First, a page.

[0005] Optionally, determining the reference fluorescence intensity level may include determining a mean fluorescence intensity in the reference region and determining the relative fluorescence intensity level may include determining a mean fluorescence intensity in the region associated with the second fluorescence imaging data.

[0006] Optionally, the method can further include displaying a visualization based on the first fluorescence imaging data, wherein the user input selecting the reference region is a user input selecting a region of the visualization.

[0007] Optionally, the visualization can include video.

[0008] Optionally, the visualization can include fluorescence overlay on visible light imaging.

[0009] Optionally, receiving a user input selecting a reference region can include locating a graphical selector at tissue captured in the first fluorescence imaging data to select a reference region of the tissue.

[0010] Optionally, the reference region of the tissue can be healthy tissue.

[0011] Optionally, the indication of the relative fluorescence intensity level can be a numerical indication. [0012] Optionally, the method can further include receiving third fluorescence imaging data and updating the indication of the relative fluorescence intensity level based on the third fluorescence imaging data.

[0013] Optionally, the method can further include providing an indication of when the reference fluorescence intensity level was determined.

[0014] Optionally, the first and second fluorescence imaging data can include video frames.

[0015] Optionally, the method can further include determining multiple relative fluorescence intensity levels based on multiple regions associated with the second fluorescence imaging data.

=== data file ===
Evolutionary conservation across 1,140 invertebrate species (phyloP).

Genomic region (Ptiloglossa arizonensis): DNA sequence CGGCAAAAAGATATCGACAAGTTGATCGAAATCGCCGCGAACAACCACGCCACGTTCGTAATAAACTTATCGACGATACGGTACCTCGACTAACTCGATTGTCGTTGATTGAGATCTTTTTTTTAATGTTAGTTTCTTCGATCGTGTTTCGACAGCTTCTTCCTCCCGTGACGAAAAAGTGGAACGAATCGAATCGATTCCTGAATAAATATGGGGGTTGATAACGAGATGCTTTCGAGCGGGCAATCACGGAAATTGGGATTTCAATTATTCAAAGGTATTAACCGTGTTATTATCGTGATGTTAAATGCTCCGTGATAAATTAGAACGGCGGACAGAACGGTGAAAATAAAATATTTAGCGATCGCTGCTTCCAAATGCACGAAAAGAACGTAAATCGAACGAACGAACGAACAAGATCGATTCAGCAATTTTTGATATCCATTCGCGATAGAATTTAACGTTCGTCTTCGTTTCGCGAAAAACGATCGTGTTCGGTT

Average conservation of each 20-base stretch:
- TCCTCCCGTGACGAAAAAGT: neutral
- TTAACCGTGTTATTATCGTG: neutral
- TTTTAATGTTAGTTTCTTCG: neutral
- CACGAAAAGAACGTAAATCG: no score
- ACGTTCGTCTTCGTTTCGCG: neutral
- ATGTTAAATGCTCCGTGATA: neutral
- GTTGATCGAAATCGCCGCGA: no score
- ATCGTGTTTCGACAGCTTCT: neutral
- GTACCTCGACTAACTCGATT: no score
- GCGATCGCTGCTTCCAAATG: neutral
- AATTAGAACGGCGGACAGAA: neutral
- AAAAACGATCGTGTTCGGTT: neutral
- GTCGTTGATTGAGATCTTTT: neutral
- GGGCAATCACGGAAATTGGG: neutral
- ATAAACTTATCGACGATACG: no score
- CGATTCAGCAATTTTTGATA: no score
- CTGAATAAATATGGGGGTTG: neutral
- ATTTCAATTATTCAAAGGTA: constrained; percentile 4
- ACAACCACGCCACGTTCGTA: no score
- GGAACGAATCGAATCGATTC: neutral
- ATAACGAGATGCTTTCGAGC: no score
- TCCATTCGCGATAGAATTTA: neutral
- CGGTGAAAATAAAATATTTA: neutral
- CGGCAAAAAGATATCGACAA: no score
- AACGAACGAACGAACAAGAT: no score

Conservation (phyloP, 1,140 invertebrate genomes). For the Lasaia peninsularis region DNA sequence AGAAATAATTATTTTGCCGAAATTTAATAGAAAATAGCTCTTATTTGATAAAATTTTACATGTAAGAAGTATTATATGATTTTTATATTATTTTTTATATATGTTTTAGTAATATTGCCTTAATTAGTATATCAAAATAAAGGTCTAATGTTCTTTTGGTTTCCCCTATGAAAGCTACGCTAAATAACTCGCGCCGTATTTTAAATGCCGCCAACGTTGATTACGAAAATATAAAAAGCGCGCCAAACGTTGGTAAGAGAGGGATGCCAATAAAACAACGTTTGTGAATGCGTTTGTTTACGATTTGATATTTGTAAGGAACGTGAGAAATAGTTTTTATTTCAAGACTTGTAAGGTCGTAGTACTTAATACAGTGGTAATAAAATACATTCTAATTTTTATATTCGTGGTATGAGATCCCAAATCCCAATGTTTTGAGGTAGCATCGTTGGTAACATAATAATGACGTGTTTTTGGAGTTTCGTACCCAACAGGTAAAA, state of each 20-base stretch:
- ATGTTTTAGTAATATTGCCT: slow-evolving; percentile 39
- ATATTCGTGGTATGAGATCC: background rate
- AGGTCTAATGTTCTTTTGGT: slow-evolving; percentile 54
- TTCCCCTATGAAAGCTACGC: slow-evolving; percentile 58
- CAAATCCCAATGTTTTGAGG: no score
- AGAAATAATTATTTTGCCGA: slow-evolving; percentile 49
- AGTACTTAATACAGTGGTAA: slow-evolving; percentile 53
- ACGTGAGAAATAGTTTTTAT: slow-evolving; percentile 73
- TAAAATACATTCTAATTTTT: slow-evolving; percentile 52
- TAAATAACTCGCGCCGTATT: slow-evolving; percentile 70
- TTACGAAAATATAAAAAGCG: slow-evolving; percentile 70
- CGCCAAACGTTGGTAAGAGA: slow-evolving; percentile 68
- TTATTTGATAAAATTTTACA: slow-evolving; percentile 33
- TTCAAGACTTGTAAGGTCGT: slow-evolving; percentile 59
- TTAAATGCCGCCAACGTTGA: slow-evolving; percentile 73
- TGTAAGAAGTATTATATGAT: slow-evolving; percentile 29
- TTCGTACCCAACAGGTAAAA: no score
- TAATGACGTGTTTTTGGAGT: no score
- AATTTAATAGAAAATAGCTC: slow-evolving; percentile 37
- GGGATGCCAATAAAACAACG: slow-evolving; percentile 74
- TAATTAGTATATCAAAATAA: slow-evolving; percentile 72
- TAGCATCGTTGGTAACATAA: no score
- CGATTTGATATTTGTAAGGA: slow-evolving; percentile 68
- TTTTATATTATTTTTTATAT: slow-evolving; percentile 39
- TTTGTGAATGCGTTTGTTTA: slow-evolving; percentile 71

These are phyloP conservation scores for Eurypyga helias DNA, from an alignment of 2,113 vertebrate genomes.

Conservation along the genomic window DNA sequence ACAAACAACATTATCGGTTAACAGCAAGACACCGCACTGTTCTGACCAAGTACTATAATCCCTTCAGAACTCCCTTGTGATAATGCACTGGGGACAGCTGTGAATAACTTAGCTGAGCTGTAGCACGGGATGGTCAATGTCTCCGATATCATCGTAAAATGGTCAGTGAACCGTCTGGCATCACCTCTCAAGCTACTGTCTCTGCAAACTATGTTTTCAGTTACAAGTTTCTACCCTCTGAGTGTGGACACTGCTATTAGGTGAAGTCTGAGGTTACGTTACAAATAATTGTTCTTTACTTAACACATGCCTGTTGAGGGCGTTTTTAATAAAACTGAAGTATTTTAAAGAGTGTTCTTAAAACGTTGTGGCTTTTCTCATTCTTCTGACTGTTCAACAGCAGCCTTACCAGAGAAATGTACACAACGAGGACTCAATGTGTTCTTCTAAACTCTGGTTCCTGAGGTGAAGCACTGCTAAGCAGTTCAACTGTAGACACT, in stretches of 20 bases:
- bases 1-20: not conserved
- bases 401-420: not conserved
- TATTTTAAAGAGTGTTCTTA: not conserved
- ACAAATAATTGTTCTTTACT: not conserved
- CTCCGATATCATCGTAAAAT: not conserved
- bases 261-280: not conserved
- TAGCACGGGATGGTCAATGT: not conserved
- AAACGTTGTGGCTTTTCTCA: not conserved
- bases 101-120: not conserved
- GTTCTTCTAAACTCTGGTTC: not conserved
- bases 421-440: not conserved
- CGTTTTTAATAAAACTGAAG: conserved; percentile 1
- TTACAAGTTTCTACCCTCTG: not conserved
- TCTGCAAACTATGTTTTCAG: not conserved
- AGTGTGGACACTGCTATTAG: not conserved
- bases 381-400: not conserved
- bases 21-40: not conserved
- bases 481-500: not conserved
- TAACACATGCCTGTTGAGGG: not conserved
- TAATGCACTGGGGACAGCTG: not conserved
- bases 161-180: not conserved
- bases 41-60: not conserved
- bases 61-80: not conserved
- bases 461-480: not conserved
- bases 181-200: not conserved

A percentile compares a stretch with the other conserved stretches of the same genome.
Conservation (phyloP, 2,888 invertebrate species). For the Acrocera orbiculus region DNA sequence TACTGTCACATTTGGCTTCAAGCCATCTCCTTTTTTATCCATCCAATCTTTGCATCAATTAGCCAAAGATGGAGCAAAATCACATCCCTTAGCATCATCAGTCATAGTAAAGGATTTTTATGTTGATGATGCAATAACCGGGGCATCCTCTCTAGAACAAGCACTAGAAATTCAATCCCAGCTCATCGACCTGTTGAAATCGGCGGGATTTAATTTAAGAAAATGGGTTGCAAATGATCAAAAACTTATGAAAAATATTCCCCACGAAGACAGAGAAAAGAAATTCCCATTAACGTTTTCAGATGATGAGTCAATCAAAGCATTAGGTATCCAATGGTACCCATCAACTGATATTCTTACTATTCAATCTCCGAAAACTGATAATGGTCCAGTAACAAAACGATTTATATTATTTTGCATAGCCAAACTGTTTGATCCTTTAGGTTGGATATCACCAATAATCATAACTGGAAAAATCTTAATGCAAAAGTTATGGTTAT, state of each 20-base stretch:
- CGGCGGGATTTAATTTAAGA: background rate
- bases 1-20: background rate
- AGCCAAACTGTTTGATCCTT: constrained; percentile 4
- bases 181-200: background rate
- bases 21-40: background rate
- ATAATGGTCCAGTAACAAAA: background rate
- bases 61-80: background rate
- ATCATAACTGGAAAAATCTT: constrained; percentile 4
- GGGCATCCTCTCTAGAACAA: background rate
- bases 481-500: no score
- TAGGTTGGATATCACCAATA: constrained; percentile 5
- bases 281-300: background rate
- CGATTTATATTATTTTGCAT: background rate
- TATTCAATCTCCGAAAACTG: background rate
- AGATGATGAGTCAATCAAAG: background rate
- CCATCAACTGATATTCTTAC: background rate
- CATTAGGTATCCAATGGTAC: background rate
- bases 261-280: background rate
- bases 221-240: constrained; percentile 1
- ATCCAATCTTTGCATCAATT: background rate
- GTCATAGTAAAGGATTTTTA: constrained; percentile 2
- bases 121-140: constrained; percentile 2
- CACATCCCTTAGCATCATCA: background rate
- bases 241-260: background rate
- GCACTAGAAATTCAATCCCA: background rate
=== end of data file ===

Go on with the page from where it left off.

[0016] Optionally, the reference region and the region associated with the second fluorescence imaging data can be associated with the same region of tissue such that the relative fluorescence intensity level indicates a change in fluorescence intensity over time for the region of tissue.

[0017] Optionally, the first and second fluorescence imaging data can be received from an imager during a medical procedure.

[0018] Optionally, the first and second fluorescence imaging data can include normalized fluorescence intensity data.

[0019] According to various aspects, a system for fluorescence imaging includes one or more processors, memory, and one or more programs, wherein the one or more programs are stored in the memory and configured to be executed by the one or more processors, the one or more programs including instructions for: receiving first fluorescence imaging data, receiving a user input selecting a reference region associated with the first fluorescence imaging data, determining a reference fluorescence intensity level based on the reference region, receiving second fluorescence imaging data, determining a relative fluorescence intensity level of a region associated with the second fluorescence imaging data that is relative to the reference fluorescence intensity level, and displaying an indication of the relative fluorescence intensity level.

[0020] Optionally, the system can include an imager for generating the first and second fluorescence imaging data. [0021] Optionally, the system can include an illuminator for generating fluorescence excitation light.